“If this thing bleeds, then we can kill.”
The Predator franchise emerged to great critical and public acclaim in 1987, in a feature film that would become one of the greatest classics of Arnold Schwarzenegger’s career. The star believed that he could rival even The Terminator, until then the biggest success of his career.
Unfortunately, creative differences with the old 20th Century FOX drove Schwarzenegger away, and since then, we can say that no version has really lived up to the franchise’s potential.
When Shane Black announced that he would make his own version in 2018, there was a light at the end of the tunnel. For those who don’t know, Black participated in the cast of the original film, and contributed to specific parts of the script.
The result, again, was far below expectations, and there was a feeling that, perhaps, the franchise would be put in limbo for a long time.
so behold Dan Trachtenberg (10 Cloverfield Street) comes up with a bold concept: showing the Predator’s hunt in the Great Plains era, facing the indigenous warrior named Naru.
It is worth remembering that the connections between this film (simply titled price in North America) and the franchise were only discovered in the last days of principal photography.
Trachtenberg, who had already been responsible for the excellent 10 Cloverfield Street, gives a real show with tense sequences, full of suspense, rescuing the feeling of the original in relation to the title creature. Furthermore, there is an absolute success in the new collaboration with Jeff Cutter (director of photography), who manages to capture the beautiful landscapes, as well as its dangers and wildlife.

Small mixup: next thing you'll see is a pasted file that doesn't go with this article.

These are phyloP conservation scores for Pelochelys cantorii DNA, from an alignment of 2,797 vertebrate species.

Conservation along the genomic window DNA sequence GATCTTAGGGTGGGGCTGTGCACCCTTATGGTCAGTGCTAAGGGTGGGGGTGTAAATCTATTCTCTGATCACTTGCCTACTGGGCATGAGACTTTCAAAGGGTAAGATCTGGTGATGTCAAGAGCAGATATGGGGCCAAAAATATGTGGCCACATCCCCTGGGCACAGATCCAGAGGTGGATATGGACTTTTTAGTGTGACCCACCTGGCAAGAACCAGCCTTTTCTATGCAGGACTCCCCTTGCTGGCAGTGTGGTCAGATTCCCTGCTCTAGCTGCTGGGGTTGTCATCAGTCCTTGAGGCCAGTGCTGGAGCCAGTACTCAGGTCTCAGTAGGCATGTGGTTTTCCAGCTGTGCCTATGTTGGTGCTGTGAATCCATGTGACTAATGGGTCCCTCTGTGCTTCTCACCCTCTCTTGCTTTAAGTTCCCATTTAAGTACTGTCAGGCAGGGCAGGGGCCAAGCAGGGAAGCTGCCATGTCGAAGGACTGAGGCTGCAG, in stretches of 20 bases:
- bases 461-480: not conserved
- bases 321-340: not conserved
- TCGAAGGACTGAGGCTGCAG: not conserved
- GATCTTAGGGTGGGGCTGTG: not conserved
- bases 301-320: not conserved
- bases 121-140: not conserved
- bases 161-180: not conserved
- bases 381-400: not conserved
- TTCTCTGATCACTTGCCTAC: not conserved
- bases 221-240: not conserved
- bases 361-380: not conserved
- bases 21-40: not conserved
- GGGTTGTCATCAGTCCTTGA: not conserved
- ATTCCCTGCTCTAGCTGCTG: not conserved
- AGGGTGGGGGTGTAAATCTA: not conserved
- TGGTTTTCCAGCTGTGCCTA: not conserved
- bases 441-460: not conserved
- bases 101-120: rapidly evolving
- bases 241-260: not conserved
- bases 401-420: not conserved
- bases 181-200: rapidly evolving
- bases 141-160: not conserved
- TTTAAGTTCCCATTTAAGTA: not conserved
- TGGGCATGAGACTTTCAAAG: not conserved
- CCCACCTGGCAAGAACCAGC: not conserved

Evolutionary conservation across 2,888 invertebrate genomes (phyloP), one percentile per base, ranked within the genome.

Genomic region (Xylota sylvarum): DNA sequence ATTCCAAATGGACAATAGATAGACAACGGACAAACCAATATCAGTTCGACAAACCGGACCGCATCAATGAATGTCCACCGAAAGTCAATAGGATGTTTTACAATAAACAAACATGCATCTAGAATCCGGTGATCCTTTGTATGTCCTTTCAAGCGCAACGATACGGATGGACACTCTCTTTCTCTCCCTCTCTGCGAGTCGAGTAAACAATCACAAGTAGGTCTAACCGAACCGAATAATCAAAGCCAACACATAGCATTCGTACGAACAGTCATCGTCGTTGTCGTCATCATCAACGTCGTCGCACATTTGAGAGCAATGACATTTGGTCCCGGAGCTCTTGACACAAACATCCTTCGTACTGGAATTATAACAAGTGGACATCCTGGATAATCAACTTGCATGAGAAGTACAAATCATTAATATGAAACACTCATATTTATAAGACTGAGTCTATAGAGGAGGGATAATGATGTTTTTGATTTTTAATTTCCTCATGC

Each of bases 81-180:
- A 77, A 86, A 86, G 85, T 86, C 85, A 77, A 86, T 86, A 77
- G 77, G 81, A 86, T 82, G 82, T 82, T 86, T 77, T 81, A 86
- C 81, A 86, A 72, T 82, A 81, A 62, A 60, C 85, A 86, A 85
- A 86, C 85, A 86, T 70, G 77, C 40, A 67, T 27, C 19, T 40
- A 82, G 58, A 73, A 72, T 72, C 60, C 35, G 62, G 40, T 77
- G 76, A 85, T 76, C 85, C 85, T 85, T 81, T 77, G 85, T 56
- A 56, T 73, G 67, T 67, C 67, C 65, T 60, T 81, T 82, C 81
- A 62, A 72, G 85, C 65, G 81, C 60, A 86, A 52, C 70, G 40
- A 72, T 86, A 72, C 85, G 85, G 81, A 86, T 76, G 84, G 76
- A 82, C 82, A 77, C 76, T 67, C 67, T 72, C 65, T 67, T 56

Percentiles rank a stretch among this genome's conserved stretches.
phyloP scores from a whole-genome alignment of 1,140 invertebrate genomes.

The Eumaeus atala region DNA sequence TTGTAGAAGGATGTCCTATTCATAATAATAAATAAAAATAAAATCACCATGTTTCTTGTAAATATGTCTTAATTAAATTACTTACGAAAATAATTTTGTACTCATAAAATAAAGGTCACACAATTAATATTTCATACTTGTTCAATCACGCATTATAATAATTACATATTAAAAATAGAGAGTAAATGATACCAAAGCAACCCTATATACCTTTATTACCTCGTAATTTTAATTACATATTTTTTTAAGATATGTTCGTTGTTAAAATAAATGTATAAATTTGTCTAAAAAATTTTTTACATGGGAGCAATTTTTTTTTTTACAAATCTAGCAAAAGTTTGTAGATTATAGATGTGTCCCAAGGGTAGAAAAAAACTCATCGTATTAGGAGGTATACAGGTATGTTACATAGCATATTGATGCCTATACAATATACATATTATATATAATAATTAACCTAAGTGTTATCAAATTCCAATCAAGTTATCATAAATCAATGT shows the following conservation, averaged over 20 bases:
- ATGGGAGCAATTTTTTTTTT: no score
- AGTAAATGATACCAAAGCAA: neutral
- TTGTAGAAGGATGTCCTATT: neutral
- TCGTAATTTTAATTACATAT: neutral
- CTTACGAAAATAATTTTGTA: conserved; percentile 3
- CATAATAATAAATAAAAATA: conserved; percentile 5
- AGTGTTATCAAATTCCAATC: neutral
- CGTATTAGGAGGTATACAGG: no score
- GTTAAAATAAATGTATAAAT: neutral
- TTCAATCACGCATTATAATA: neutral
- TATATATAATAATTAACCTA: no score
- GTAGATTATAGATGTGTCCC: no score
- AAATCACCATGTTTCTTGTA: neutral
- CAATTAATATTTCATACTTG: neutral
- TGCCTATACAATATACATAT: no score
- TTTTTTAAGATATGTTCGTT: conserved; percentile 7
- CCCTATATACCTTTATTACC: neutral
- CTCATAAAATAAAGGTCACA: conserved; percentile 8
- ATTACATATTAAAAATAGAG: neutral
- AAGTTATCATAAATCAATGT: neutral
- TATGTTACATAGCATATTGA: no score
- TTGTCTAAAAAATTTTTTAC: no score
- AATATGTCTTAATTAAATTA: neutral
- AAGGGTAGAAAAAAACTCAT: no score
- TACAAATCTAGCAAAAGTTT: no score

Amber Midthunder is Naru, a Comanche woman who was raised in the shadow of legendary hunters who lived on the Great Plains. Throughout the plot, she needs to challenge her own culture and customs to face the greatest challenge ever seen.
Obviously, Midthunder is not Schwarzenegger (physically speaking!), so the creative team found very clever ways to show her as a worthy opponent of Yautja: speed, intelligence, and above all, resilience.
This time, we have a young Predator, who also has to face the first trial by fire. Yet with each appearance, there is a sense of dread in the face of such brutality. The accessories and advanced weapons return in great style, and I can say with confidence: the director’s decision not to use the plasma cannon proves to be very right.
It allowed each encounter to be more dangerous and…personal. Yes, it’s much more than rivalry and survival instinct.
Sarah Schachnerknown especially for his work in video games (Assassin’s Creed Valhalla and Call of Duty: Modern Warfare) puts his own identity on each track of the soundtrack, without leaning on nostalgia or empty references.
I understand that the recent failures probably weighed on the final decision of the Walt Disney Studiosthe parent company of 20th Century Studios, but the lack of a cinematic screening (at least, to a limited extent) is nonetheless disappointing.
Surely many fans will say that they deserved “a little more consideration” after such a long wait.
Anyway, The Predator: The Hunt uses its duration (1 hour and 39 minutes) very well to revitalize the iconic science fiction franchise with a brutal and electrifying story, enhanced by the great performance of Amber Midthunder.
It doesn’t surprise me that reputable international sites consider an execution even superior to the original. And that in itself is quite a feat.
Finally, a tip: it’s worth watching the animated credits until the end. Who knows, you might find a small clue to what lies ahead…